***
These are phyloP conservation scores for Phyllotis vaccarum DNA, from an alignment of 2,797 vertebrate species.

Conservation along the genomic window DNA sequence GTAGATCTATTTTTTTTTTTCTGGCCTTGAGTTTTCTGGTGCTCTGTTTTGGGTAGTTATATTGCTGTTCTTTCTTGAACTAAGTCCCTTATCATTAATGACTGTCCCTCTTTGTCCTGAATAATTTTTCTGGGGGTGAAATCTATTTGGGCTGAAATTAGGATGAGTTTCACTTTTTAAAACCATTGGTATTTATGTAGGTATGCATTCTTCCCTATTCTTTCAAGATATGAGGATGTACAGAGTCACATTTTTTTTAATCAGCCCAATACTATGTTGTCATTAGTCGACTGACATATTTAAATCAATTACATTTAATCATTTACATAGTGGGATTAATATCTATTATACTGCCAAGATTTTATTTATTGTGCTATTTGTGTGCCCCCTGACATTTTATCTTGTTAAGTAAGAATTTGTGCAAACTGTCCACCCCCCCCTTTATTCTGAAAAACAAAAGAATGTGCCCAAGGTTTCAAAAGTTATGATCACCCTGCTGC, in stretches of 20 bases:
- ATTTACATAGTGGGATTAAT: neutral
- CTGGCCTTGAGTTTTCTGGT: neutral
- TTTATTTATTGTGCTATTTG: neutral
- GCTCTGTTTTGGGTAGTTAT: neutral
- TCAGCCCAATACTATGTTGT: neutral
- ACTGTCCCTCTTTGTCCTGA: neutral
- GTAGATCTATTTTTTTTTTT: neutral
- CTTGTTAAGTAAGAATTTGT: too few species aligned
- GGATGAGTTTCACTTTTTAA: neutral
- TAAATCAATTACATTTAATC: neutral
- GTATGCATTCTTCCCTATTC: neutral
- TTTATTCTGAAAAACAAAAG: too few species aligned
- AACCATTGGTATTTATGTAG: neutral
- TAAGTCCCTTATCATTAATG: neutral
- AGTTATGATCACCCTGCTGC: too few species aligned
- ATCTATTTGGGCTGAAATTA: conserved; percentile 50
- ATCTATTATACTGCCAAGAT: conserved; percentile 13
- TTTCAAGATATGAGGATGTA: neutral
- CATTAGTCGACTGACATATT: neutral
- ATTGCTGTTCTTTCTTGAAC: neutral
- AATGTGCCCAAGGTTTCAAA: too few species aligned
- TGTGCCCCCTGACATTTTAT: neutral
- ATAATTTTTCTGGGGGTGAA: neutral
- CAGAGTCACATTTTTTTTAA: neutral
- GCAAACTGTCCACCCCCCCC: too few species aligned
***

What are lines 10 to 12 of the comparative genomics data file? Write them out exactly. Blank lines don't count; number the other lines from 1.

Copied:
- CTTGTTAAGTAAGAATTTGT: too few species aligned
- GGATGAGTTTCACTTTTTAA: neutral
- TAAATCAATTACATTTAATC: neutral